4        ) source
  5  on (target.pk = source.team_pk)
  6  when matched then
  7  update set
  8      target.first_name = source.first_name,
  9      target.last_name = source.last_name
 10
SQL> pause

SQL> /
merge into oracle_team target
           *
ERROR at line 1:
ORA-30926: unable to get a stable set of rows in the source tables

Conceptually this example (hopefully) makes it clear why the error occurred. Depending on which FIXES row for my row in the target table (PK=1) the database sees first, the end result of the MERGE could be different. And we really can’t allow that because it means the results are pseudo-random.

So how can we fix these things? We need a stable set of rows in the sense that the MERGE results should never be questionable based on order in which we process the input set of rows. In the example above, we could probably make an assumption that the last fix request for a given primary key value is the one that should always take precedence. Hence the source set of fixes can be altered as below.


SQL>
SQL>
SQL> select *
  2  from
  3  (select team_pk,
  4          first_name,
  5          last_name,
  6          row_number() over ( partition by team_pk order by applied desc ) as r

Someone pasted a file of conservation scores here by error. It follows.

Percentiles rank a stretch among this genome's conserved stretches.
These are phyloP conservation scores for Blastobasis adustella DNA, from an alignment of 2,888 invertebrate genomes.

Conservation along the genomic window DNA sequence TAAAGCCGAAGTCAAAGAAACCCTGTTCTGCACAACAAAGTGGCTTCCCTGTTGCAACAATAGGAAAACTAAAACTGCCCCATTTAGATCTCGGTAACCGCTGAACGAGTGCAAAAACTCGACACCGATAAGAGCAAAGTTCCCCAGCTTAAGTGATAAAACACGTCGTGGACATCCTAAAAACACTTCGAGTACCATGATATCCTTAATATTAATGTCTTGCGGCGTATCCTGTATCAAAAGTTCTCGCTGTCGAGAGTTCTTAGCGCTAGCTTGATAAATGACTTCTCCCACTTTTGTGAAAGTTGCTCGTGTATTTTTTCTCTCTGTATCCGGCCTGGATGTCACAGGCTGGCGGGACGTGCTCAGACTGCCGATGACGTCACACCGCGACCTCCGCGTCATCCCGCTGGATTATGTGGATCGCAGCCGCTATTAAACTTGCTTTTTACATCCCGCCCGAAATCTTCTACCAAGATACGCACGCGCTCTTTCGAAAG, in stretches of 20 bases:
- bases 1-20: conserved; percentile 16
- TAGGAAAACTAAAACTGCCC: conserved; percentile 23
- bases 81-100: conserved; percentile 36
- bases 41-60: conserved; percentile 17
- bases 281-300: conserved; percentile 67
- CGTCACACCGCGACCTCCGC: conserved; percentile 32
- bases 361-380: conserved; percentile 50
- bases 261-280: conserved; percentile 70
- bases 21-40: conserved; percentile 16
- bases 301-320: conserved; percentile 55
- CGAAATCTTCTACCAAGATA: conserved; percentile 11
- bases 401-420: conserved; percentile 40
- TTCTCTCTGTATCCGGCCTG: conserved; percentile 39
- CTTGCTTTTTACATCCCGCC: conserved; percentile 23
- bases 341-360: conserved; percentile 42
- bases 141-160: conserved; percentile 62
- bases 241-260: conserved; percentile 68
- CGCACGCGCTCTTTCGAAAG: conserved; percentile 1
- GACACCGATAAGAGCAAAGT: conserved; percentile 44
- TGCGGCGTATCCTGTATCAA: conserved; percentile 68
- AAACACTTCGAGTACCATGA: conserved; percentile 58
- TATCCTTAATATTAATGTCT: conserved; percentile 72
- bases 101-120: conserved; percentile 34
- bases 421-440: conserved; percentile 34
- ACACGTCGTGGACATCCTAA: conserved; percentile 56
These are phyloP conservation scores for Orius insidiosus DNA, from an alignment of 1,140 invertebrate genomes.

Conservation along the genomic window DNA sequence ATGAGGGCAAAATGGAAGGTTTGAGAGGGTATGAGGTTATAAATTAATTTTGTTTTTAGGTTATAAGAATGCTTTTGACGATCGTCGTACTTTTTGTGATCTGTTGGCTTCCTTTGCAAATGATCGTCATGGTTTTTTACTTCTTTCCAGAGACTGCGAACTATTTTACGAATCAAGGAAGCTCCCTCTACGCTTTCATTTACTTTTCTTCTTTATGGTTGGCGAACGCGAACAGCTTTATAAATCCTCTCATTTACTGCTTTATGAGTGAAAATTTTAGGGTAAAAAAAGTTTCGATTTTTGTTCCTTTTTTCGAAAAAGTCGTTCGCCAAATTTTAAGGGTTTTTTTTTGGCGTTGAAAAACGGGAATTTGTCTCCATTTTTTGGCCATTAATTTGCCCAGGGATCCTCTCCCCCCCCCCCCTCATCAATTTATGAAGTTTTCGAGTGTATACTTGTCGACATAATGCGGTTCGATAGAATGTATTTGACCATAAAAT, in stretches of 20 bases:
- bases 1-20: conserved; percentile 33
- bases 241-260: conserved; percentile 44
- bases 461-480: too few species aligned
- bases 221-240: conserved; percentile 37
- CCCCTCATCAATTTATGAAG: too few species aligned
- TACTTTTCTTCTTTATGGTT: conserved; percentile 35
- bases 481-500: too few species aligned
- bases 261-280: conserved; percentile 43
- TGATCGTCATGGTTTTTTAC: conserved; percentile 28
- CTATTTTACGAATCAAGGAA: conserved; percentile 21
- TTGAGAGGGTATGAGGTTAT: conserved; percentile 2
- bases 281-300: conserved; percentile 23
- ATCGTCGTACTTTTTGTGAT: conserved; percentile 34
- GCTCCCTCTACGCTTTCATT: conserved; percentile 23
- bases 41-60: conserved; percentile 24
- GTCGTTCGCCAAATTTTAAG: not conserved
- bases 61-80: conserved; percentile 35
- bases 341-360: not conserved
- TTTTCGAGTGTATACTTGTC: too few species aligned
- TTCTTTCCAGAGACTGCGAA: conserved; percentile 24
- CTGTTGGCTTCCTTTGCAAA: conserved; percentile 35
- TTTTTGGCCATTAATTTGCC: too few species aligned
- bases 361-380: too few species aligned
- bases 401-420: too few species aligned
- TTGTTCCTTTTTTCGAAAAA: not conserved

7   from fixes
  8  ) where r = 1;

   TEAM_PK FIRST_NAME LAST_NAME           R
---------- ---------- ---------- ----------
         1 Connor     McDonald            1
         3 Chris      Saxon               1

2 rows selected.

which then becomes an input into the MERGE command and the error is avoided.


SQL>
SQL> merge into oracle_team target
  2  using
  3  ( select *
  4    from
  5    (select team_pk,
  6            first_name,
  7            last_name,
  8            row_number() over ( partition by team_pk order by applied desc ) as r
  9     from fixes
 10    ) where r = 1
 11  ) source
 12  on (target.pk = source.team_pk)
 13  when matched then
 14  update set
 15      target.first_name = source.first_name,
 16      target.last_name = source.last_name
 17

SQL> /

2 rows merged.

SQL>
SQL> select * from oracle_team;

        PK FIRST_NAME LAST_NAME
---------- ---------- ----------
         1 Connor     McDonald
         3 Chris      Saxon

2 rows selected.

The video walking through this demo came from an Office Hours session, and you can watch it below